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The Biggest Struggle Every Canadian Immigrant Can Relate To

If you follow me on social media(@irina_tee), you probably know that I visited my birth country in the end of October. It was an emotional trip that filled my soul with memories and melancholy. I haven't been to my hometown in over ten years and it made me realize something. Did I feel at home? I felt comfortable, yes, but I didn't really feel at home.

Immigrants are stuck between two worldswe no longer belong in our birth countries, yet we're not considered fully "local" in Montreal either. Let me explain why you should let go of this mentality right now.

The never ending nature vs. nurture debate is what comes to mind. So what are you, as an immigrant, defined by? Is it appropriate for people to ask where you came from in order to grasp an idea of your personality? Or is it where we grow up that shapes us?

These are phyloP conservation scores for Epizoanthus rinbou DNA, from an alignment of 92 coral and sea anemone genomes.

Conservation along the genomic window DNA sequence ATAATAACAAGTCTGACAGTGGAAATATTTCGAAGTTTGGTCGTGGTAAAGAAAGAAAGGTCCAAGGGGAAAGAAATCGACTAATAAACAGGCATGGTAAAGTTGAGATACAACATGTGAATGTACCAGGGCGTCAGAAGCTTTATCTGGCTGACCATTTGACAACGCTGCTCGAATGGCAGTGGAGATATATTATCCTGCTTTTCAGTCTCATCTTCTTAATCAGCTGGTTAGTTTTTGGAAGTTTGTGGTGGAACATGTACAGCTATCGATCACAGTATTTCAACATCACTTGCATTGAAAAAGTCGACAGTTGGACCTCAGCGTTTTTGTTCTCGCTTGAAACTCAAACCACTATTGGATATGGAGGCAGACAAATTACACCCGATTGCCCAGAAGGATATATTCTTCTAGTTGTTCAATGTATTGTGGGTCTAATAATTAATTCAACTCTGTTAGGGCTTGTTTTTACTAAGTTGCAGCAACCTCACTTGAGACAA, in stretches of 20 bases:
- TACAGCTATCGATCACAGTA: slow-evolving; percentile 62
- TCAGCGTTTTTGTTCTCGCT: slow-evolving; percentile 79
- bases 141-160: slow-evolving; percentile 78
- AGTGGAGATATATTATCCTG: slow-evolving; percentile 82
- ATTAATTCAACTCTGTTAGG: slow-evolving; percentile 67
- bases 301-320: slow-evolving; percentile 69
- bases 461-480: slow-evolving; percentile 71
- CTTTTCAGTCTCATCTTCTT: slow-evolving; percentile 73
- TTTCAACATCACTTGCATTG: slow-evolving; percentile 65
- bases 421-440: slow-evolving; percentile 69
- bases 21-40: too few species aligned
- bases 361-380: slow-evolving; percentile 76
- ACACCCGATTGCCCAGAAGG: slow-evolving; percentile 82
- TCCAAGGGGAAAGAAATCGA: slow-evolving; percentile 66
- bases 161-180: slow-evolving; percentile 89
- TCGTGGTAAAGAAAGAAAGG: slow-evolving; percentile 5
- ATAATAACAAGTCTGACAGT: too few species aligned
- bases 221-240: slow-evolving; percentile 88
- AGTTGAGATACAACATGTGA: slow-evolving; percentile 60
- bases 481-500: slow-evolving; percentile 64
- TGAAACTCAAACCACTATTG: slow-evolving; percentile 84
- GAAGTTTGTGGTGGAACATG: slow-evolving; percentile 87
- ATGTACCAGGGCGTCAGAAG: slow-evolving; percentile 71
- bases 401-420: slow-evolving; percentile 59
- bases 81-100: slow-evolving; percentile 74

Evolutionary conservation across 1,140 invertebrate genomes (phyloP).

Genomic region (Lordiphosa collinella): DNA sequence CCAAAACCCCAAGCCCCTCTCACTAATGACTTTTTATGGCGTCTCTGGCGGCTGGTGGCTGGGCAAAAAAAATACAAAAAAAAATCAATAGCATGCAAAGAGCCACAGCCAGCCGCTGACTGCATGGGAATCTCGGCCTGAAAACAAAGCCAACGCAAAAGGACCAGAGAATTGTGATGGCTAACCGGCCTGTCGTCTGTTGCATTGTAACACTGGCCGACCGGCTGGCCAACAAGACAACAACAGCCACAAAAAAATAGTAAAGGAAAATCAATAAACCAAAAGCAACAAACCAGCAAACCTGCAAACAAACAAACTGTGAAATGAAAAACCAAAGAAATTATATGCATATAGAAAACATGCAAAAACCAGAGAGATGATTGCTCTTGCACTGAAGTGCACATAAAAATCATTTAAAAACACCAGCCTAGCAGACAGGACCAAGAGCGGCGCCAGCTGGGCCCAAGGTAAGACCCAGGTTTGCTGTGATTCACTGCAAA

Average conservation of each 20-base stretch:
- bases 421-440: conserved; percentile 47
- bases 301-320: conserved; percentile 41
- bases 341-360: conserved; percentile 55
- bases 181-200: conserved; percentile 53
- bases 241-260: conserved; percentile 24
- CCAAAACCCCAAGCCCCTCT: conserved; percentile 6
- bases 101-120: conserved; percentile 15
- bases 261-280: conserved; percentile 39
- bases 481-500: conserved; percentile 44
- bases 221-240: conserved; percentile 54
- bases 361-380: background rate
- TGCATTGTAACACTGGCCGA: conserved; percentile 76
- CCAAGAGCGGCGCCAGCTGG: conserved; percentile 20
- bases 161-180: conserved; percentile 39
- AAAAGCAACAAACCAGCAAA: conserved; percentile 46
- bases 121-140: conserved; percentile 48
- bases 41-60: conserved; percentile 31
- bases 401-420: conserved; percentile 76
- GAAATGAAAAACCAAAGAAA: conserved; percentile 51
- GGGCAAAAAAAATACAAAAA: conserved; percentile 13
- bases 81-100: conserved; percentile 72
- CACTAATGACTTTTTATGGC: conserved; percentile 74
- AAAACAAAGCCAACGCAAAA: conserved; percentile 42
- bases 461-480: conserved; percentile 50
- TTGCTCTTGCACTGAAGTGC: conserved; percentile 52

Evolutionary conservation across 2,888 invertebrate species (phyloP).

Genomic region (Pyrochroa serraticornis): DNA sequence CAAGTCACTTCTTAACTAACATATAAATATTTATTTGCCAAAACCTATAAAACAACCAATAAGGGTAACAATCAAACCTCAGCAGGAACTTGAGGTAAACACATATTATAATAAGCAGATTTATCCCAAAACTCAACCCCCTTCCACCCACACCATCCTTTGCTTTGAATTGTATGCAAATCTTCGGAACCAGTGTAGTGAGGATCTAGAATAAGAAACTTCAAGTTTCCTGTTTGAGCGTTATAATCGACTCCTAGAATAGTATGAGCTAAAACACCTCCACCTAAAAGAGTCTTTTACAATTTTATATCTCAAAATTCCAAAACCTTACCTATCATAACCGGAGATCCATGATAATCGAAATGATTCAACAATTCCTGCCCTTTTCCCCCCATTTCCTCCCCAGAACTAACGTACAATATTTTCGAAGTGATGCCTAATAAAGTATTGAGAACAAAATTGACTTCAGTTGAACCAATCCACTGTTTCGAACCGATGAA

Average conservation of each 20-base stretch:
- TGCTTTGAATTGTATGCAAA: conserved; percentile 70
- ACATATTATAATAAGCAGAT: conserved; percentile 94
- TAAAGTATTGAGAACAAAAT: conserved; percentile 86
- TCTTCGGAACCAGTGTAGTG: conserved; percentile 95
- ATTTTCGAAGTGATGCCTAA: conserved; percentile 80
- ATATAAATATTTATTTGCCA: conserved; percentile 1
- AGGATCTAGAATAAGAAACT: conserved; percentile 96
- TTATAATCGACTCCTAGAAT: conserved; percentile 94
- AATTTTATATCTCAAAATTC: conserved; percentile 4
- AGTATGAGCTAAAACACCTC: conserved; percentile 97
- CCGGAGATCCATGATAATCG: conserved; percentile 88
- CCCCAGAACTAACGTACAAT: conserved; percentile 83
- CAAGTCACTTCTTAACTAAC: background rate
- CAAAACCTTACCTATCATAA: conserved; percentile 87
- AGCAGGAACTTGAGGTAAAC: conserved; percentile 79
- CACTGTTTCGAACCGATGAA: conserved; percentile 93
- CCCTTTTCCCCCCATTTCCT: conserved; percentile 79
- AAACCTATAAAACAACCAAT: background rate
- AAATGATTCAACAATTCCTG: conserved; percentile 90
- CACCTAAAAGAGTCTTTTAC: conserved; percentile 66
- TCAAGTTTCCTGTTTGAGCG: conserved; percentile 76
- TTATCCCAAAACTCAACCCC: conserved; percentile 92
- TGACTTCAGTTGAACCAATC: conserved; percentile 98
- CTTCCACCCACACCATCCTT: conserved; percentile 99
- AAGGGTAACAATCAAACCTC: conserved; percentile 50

I watched a great speech by Taiye Selasi for TEDtalks. She believes that a person cannot be defined by a concept, such as the country of birth mentioned in our passports, because that would imply that a country is an absolute that doesn't change over time. It makes so much more sense to value our culture rather than our country, right?

In reality, what defines us as human beings are our personal experiences and not a stamp in our passport. We are what we do! Things we do on a daily basis, people we surround ourselves with, etc. That's who we truly are. Consequently, instead of the standard, "Where are you from?" question, a much more appropriate alternative would be, "Where are you a local?"

At this point of my life, I am totally a local in Montreal. I grab my coffee at Café Olimpico on my way to work, I hike on Mount-Royal on the weekends, I date Montreal boys and I hate construction as much as a born and raised Montrealer does. So next time you want to post a comment under my article asking, "What does this have to do with Montreal?" the answer is, "Everything."

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